There were no problems between the neighbors, except for a few requests by Gary Wilkins that Durand turn down his music and otherwise reduce the level of noise in Durand's apartment (Tr. 146, 167, 265, 339, 375-377). Later, however, in the fall of 1997, Ray Parisi's friend, Jason Alvord, began to spend a significant amount of time at the Wilkins' apartment (Tr. 147, 266). Alvord's nickname was "Hammer" (Tr. 147, 197). He had a shaved head, tattoos of swastikas on his arms, and wore tank tops, long baggy pants, red suspenders, and black boots with white laces (Tr. 147-148, 170-171, 197-198). Alvord was an avowed white supremacist who espoused beliefs that white people were superior to Hispanics, African-Americans and Asians (Tr. 148-149, 198, 267, 340). He referred to Hispanic people as "wetbacks" and "beaners," African-Americans as "niggers," and Asians as "chinks" (Tr. 149). As Ray Parisi began "hanging out" more frequently with Alvord, he shaved his head, dressed like Alvord, and had tattoos of a swastika, a skull with a swastika in the forehead, a skull with a dagger, and an eagle tattooed on his body (Tr. 199). Ray Parisi's behavior began to change, and he began using racially derogatory terms when speaking about minority persons (Tr. 150, 169, 171-172, 200-201). Defendant Downen met with Ray Parisi and Alvord at Alvord's apartment almost every day, participated in conversations that Parisi and Alvord had about white supremacy, and listened to "hate rock music" (Tr. 202-203). Defendant Downen did not dress like Alvord or have any tattoos on his body (Tr. 201-202). Gary Wilkins' behavior also began to change (Tr. 267). He shaved his head, had a tattoo placed on his body, and started referring to the Durands as "wetbacks" (Tr. 150, 267-268, 377-378).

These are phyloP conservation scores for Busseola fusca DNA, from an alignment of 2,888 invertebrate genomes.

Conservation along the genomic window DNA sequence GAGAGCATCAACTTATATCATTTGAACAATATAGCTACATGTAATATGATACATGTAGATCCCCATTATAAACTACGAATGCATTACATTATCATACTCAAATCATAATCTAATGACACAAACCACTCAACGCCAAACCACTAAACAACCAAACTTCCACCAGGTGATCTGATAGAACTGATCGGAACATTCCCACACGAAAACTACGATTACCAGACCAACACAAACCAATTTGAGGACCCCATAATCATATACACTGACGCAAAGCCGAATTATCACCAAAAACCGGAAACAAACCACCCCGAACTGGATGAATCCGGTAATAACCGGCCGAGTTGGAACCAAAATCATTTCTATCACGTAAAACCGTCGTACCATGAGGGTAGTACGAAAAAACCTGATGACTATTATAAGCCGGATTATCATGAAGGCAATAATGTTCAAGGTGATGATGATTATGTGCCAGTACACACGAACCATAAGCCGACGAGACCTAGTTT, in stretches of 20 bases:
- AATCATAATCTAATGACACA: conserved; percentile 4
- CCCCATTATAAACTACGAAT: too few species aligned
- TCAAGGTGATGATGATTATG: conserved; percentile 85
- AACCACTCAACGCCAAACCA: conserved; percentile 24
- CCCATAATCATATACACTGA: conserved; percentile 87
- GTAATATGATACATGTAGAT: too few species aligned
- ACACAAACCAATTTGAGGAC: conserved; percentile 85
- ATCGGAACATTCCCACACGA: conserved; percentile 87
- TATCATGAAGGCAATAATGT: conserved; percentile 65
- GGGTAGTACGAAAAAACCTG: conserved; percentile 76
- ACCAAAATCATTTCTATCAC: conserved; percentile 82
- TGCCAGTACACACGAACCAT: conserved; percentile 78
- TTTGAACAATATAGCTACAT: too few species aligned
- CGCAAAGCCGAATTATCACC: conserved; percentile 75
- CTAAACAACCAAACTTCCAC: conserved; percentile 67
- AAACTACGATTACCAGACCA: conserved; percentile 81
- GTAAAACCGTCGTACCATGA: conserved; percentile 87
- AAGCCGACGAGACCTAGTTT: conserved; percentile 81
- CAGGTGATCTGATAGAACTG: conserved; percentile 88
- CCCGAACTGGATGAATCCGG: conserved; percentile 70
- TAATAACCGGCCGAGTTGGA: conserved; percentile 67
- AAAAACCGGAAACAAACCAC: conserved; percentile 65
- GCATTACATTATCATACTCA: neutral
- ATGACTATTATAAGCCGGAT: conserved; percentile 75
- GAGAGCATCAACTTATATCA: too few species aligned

Ray Parisi, Wilkins, and Alvord had conversations about the Durand family and talked about wanting the Durands out of the apartment complex because they were Hispanic (Tr. 152-153, 172-173, 269, 340). The men referred to the Durands as the "beaner" family and said that they needed to get the family out of Apartment 2 (Tr. 152-154, 203). Downen, who was at the apartment during some of these conversations, agreed with the racial slurs made by Parisi, Wilkins and Alvord, and also talked about "wetback[s]" (Tr. 201-203).
The evening of December 31, 1997, Carlos Durand was walking up to the door of his apartment when he saw Ray Parisi, Gary and Melissa Wilkins, and Alvord standing outside (Tr. 205-206, 379). Durand said "Happy New Year" to them, and Gary Wilkins responded, "Fuck you, wetback" (Tr. 206, 379). Durand went into his apartment, then returned back outside of his front door to smoke a cigarette (Tr. 380). Gary Wilkins and Parisi returned to the Wilkins' apartment (Tr. 206, 271). Alvord approached Durand, pointed a pellet gun to Durand's head, and threatened to shoot him (Tr. 206, 380-382). After the incident, Durand returned to his apartment (Tr. 382). He did not call the police because he was afraid that Parisi, Wilkins and Alvord would "do something else to [him] or [his] kids" (Tr. 383).